Because it can take the body weeks to produce these cells after receiving the vaccine, it is possible for someone to contract COVID-19 just before or after getting vaccinated. Because of this, the CDC considers a person “fully vaccinated” two weeks after receiving their final dose. For Moderna and Pfizer vaccine recipients, that is after the second dose, whereas the Johnson & Johnson vaccine requires only one injection.
The CDC recommends that people who have had COVID-19 in the past still get the vaccine, because it’s unknown how long those antibodies protect the body from a repeat infection. Currently the CDC says those who previously had COVID-19 must wait until they have recovered from their illness and are no longer in isolation to receive a vaccine.
Vaccines continue to be effective in reducing the risk of severe illness, hospitalization and death from COVID-19, but data suggests that the duration of that protection may diminish over time.
The U.S. Department of Health and Human Services have therefore concluded that vaccinated people may need booster shots to “maximize vaccine-induced protection and prolong its durability.”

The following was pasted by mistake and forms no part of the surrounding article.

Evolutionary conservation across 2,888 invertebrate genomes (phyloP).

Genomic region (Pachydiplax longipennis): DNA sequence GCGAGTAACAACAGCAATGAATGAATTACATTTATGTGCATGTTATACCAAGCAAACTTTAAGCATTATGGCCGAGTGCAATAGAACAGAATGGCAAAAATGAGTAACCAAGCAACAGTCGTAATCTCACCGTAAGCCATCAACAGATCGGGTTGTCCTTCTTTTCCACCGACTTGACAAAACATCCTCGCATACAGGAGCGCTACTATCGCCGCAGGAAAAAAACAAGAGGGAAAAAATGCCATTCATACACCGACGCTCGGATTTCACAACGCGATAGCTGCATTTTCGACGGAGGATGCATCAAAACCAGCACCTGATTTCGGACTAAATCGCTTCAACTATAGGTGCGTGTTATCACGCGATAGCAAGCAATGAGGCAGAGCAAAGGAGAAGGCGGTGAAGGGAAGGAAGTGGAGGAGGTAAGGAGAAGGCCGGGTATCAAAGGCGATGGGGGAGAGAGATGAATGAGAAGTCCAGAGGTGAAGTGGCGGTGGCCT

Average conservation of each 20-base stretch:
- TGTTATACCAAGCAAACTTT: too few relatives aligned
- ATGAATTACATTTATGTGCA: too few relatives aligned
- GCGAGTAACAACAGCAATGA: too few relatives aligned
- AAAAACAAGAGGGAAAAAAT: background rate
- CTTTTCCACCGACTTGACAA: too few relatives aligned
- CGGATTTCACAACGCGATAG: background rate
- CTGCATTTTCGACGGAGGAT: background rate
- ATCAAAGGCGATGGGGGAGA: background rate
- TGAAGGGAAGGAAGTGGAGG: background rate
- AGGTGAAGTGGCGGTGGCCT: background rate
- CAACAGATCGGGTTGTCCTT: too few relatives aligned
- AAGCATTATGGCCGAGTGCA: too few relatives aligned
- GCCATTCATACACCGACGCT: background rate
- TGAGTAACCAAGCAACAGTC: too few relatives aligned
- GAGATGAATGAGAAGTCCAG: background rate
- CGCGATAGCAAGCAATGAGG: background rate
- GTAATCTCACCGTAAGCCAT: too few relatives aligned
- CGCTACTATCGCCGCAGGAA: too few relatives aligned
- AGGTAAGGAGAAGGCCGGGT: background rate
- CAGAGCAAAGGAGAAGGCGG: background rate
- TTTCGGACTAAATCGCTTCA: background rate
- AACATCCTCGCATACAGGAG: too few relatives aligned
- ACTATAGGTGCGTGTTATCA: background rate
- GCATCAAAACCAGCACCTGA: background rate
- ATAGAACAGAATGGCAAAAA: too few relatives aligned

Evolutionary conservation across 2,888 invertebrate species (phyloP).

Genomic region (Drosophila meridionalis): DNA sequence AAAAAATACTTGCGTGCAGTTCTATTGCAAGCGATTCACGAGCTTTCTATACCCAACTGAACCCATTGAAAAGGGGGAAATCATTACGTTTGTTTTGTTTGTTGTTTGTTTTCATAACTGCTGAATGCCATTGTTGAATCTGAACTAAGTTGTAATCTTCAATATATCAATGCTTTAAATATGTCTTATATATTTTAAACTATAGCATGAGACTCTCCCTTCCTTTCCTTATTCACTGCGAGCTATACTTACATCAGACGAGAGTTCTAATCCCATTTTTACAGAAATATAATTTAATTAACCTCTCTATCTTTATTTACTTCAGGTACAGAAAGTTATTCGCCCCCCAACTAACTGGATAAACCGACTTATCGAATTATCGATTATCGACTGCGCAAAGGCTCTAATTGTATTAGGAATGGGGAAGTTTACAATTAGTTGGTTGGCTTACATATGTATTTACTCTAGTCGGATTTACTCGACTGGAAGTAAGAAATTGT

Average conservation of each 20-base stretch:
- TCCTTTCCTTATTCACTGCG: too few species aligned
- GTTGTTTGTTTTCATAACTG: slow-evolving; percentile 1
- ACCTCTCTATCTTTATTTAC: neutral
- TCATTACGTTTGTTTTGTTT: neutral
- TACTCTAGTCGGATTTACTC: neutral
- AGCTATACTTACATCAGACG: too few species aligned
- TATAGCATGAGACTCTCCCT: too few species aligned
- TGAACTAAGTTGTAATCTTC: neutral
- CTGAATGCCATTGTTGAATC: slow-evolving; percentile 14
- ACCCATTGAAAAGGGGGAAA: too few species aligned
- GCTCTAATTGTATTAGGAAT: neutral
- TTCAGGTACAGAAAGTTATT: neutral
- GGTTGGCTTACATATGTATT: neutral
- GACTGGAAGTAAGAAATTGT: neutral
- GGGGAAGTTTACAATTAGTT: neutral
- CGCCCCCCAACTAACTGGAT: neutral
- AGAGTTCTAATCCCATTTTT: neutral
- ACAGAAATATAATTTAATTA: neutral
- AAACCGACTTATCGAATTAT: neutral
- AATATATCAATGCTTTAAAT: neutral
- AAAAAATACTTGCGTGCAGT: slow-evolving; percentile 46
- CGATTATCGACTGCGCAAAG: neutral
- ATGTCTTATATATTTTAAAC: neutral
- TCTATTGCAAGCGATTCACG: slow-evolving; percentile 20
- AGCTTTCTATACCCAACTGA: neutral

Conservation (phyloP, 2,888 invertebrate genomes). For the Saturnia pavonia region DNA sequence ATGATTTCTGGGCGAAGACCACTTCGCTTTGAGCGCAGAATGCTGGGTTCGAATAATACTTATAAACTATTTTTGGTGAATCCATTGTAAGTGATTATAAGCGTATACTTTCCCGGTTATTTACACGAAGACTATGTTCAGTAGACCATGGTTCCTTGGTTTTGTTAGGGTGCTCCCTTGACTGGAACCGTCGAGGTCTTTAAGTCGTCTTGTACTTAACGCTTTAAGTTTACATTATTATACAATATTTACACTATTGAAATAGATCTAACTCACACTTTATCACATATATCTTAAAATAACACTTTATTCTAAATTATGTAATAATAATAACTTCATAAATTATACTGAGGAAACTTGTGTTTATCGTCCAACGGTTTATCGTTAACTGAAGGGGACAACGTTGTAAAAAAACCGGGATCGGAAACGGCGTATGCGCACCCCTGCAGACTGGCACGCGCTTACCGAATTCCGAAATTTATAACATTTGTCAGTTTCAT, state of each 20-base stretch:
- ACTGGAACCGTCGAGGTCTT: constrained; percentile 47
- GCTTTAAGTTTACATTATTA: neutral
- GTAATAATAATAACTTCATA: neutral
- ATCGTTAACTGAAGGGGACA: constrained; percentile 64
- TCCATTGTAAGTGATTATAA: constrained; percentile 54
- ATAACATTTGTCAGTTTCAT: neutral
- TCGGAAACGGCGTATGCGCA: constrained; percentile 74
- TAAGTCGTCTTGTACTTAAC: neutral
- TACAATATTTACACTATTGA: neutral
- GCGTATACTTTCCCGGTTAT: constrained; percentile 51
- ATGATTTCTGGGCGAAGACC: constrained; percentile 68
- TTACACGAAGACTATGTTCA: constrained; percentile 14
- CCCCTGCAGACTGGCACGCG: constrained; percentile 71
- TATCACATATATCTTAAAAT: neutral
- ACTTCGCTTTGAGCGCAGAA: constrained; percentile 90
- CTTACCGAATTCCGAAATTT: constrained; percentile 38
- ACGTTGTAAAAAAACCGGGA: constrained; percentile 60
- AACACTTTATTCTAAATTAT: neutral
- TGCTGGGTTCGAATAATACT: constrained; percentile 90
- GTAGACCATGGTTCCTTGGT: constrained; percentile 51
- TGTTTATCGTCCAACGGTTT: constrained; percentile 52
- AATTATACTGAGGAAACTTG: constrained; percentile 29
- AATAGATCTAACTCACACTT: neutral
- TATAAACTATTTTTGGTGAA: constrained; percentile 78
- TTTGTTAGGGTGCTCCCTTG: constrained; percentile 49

Can I get the vaccine if I am undocumented?
Yes. According to the Illinois Department of Health, all populations in Illinois are eligible to receive the vaccine, regardless of immigration status.
How do I sign up to get vaccinated if I’m in a detention facility?
That depends a lot on the facility you are being held in, experts told Borderless Magazine. There is no national system for people in immigrant detention centers to sign up for or receive a vaccine.
If someone is unsure how to sign up for a vaccine, Perez recommends submitting a medical request at their detention center asking to receive a vaccine. What type of vaccine a facility has and how many doses depends largely on their location and how that facility coordinates with their local health department.
“That’s the biggest issue with vaccination for folks in immigration detention — there’s no system for consistently delivering vaccines to a population that’s constantly in flux,” Perez said.